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Path: Photos > Photos > Wales > Welsh Mountains > Panoramas of the Brecon Beacons
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Panoramas of the Brecon Beacons

 

(vero;2020-May-31)

The Brecon Beacons are a three hours drive from Basingstoke and are our destination of choice when we want to go on a bit of serious walking without having to drive too far. The area is particularly pleasant and enjoyable during the lambing season.

The area around Pen y Fan

The area around Pen y Fan can be considered as the “Brecon Beacons range” and comprises four main peaks. Those are from west to east: Corn Du (873m), Pen y Fan (the highest peak at 886m), Cribyn (795m) and Fan y Big (719m). These summits are linked by a ridge system which forms a horseshoe shape around the head of the river Taf Fechan, which flows away from the foot of Pen y Fan to the southeast and feeds the Upper Neuadd Reservoir. To the north of the ridge separated by long parallel spurs are four cwms (cirques) descending to the plain. Those are from west to east: Cwm Sere, Cwm Cynwyn, Cwm Oergwm and Cwm Cwareli.

View to the north on the way down from Fan y Big. Click on the panorama to open a larger version in a separate tab. Click again to activate scrolling and use the bottom scroll bar to navigate through the picture and view it in full detail.



View from the western ridge leading to Corn Ddu (873m) towards Pen y Fan 886m (red dot), Cribyn 795m (blue dot) and Fan y Big 719m (pink dot). Upper Neuadd Reservoir can be seen in the valley. Click on the panorama to open a larger version in a separate tab. Click again to activate scrolling and use the bottom scroll bar to navigate through the picture and view it in full detail.



Northeastern face of Cribyn (795m) on the left and Pen y Fan (886m) on the right seen from Llanfrynach. Click on the panorama to open a larger version in a separate tab. Click again to activate scrolling and use the bottom scroll bar to navigate through the picture and view it in full detail.



The summits of Pen y Fan (886 m) and Corn Ddu (873 m in the background), seen from Cribyn (795 m). Click on the panorama to open a larger version in a separate tab. Click again to activate scrolling and use the bottom scroll bar to navigate through the picture and view it in full detail.



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The Black Mountains (with a s!)

The Black Mountains are part of the Brecon Beacons National Park and are straddling the border between Wales and England on their eastern fringes. We often go there on our last day in the Brecon Beacons, as we drive southward from Haye on Wye through the very scenic Vale of Ewyas taking in the romantic ruins of the Llanthony priory on our way back home. There are great walks to be had in this area too, with Lord Hereford's Knob (or Twmpa - 690m) and Hay Bluff (or Penybegwn - 677m) easily accessible from the road.

The Black Mountains should not be mistaken with the Black Mountain (without s!) which is a mountain range on the western side of the Brecon Beacons National Park.

View from Lord Hereford Knob. Click on the panorama to open a larger version in a separate tab. Click again to activate scrolling and use the bottom scroll bar to navigate through the picture and view it in full detail.



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The Black Mountain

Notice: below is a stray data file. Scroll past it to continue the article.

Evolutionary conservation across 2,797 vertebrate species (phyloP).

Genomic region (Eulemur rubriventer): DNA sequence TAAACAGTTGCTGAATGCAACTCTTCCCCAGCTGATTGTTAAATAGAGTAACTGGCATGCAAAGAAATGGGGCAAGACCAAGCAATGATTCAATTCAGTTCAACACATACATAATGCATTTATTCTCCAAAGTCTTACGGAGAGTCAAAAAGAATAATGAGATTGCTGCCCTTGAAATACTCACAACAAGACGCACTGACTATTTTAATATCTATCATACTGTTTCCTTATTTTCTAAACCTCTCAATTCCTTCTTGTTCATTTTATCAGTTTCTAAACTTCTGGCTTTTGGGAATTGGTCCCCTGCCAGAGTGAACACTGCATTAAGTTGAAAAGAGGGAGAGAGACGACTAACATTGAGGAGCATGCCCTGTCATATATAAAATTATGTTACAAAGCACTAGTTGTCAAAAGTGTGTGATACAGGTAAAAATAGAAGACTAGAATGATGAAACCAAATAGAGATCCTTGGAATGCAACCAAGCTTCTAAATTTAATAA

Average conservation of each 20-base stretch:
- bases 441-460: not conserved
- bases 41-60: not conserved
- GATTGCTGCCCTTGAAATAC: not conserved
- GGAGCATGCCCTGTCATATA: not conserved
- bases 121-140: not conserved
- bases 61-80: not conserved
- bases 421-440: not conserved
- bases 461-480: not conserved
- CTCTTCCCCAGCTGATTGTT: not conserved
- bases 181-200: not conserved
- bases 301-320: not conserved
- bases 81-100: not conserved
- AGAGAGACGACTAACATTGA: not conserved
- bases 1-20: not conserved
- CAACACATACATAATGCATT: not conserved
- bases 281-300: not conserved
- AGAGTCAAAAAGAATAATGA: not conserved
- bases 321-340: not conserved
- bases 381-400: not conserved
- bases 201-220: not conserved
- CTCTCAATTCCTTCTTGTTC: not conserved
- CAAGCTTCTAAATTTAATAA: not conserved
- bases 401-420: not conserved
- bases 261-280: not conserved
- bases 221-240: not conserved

Those four panoramas were taken on walks in the Black Mountain starting south of the small village of Llanddeusant. The area is quite isolated and only accessible via single lane country roads but worthwhile the effort to get there. The scenery is quite impressive, the main draw being the two natural lakes of Llyn y Fan Fach and Llyn u Fan Fawr which can both be combined on a single walk.

Llyn y Fan Fach. The lake is an easy walk from the spot where cars have to park, the trail leading to it clearly visible on the picture. It is overlooked by steep mountains on its southern side. This picture of the lake was taken on the way to the summit of Picws Du along the ridge of Waun Lefrith (677m). Click on the panorama to open a larger version in a separate tab. Click again to activate scrolling and use the bottom scroll bar to navigate through the picture and view it in full detail.



A bit further up, picture taken from Picws Du (or Bannau Sir Gaer - 749m) with Waun Lefrith (677m) and Llyn y Fan Fach in the distance. Click on the panorama to open a larger version in a separate tab. Click again to activate scrolling and use the bottom scroll bar to navigate through the picture and view it in full detail.



This is Llyn y Fan Fawr, the second natural lake in the area. Much of the land around it is peaty and can be wet underfoot, specially in a weather like the one we had on that day. The path left of the picture is leading to the summit of Fan Brycheiniog (802m). Click on the panorama to open a larger version in a separate tab. Click again to activate scrolling and use the bottom scroll bar to navigate through the picture and view it in full detail.



Llyn y Fan Fawr seen from Fan Brycheiniog (802m). We had good weather on that day and enjoyed great views of the moorland and open country to the northeast. Click on the panorama to open a larger version in a separate tab. Click again to activate scrolling and use the bottom scroll bar to navigate through the picture and view it in full detail.



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Go back to Brecon Beacons or go on to Snowdonia or go up to Welsh Mountains


$updated from: Welsh Mountains.htxt Mon 03 May 2021 16:08:34 trvl2 (By Vero and Thomas Lauer)$